You may be the happiest father or mother in the world with the arrival of your child, you want to share moments with them and you love it when the whole family finds out, likes and comments, but you have to set limits. Not only because there is time to promote your professional side, but also for safety reasons.
Look at it from the perspective of your privacy: there are instances where people post what neighborhood they live in, what school their kids go to, their daily routine, where and when they go on vacation, what car they bought, and other details that, unless you have privacy filters in place, could be available to anyone. Would you want anyone to know where your kids are while you’re working?
5. Disgusting jokes and memes
Perhaps this should have been item number one. It is known that 85% of users on social media don’t generate content, but they share it intensely. The case of a friend who shares videos, memes, photos, jokes and so on just to make others laugh may come to mind, in addition to the moms and aunts who fill your phone memory with “blessings” via WhatsApp.
Let’s get to it. It has happened: how would you feel if your boss, client, colleague or your teacher sent you sexist, classist, homophobic jokes, with explicit photos and high-minded language? If you’re the kind of celebrity in their friend groups who sends such content, let me tell you, you’re not making the best impression.
Yes, we have to talk about this, and it applies to both sexes: how wonderful that your parents made you with love, and you have a beautiful face or perfect body, the product of hours in the gym, it is hard to resist showing off, you may even attract fans and possible conquerors, but if what you want is to give a professional image, it may not be ideal.
Moreover, suppose at some point you decide that your work speaks for you, but those photos follow in your profiles, as do professional contacts. Do they follow you and talk to you because of your work and knowledge or because “they wanted you” in your photos? Think about it.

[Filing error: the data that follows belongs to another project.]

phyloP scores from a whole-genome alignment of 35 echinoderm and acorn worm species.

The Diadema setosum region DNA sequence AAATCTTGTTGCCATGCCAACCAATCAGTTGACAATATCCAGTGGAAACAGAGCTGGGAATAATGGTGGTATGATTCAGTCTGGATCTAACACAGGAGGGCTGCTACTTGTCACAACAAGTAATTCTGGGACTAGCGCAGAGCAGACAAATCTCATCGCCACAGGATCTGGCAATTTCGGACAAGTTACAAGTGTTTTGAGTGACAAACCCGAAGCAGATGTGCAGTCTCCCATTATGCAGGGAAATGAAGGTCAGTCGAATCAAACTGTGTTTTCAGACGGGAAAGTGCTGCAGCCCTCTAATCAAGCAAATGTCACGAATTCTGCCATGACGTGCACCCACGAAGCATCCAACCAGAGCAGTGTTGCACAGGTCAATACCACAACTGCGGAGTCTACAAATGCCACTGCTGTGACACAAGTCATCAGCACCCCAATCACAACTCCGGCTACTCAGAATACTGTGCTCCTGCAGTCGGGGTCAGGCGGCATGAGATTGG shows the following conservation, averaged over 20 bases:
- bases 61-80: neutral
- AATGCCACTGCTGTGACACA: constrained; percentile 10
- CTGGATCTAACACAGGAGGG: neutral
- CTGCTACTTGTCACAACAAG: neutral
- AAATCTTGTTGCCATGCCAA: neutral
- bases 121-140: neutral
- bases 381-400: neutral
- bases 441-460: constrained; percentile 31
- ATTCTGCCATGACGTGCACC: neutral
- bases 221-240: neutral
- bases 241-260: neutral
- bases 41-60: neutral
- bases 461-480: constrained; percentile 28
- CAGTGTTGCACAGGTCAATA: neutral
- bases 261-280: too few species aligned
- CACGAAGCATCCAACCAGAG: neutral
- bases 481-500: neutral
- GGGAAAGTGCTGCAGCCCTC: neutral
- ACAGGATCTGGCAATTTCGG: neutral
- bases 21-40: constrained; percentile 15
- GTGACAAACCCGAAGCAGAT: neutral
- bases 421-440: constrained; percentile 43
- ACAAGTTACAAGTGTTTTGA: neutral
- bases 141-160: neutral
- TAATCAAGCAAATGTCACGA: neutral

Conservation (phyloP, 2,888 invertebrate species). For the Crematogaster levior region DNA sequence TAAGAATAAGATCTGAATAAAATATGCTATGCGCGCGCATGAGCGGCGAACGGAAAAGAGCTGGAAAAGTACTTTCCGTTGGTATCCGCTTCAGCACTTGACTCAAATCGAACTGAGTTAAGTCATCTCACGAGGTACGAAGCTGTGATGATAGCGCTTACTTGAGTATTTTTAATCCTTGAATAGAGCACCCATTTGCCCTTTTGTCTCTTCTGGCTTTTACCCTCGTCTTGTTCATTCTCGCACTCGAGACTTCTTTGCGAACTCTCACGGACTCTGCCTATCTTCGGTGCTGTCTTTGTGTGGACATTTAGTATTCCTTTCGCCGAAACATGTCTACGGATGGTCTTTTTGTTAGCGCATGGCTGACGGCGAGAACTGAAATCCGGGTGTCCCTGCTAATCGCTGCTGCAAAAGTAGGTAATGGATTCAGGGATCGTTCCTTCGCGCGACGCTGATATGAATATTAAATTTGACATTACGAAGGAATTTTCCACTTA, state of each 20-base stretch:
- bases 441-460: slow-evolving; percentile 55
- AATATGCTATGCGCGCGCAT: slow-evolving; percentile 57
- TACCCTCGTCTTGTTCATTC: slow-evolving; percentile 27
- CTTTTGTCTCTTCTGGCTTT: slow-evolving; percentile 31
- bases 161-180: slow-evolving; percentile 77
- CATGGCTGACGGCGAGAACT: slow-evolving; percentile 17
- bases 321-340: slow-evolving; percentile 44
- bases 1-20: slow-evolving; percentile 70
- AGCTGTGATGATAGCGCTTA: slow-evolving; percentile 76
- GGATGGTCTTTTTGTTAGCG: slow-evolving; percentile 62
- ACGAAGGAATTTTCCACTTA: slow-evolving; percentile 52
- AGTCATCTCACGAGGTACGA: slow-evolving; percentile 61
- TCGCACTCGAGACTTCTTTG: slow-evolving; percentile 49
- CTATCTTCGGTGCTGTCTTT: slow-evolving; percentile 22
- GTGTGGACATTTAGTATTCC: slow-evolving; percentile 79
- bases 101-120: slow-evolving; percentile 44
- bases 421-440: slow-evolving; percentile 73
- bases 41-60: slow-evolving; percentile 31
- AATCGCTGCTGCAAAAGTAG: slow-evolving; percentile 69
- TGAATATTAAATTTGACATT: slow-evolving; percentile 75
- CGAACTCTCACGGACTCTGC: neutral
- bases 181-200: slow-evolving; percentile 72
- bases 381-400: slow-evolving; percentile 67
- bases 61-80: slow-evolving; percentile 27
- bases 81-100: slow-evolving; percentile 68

7. Don’t share what you do
Doesn’t all of the above refer to not sharing what you do? Yes, but I’m referring to what is done professionally. Your company may not be top notch, you may hate your job, have a disappointing family or personal life (or exemplary one, congratulations!), a beautiful body and a fantastic sense of humor, but if you’re not putting out what you know, what you learn, and it feeds you professionally, social media is just a time-consuming hobby.
Remember that a good hobby not only gives you a break, but it also gives you an opportunity to express yourself and make what you do known to others. Just as golf helps you close business deals and reading helps you improve your language and knowledge, social media allows you to get closer to other professionals, clients and professional contacts that you wouldn’t otherwise be able to reach.
Thus, it is advisable to share what you do professionally: what news you are interested in, what projects you want to start, what events or conferences you are interested in attending, perhaps you have written some article about the sector, an academic collaboration, a school project, recommended books that have changed your life. You might even find those who share the same passions and help you grow.
Well, I’ve written a lot about what not to do. In my next post, I’ll tell you about specific actions you can take on social media to build your personal brand.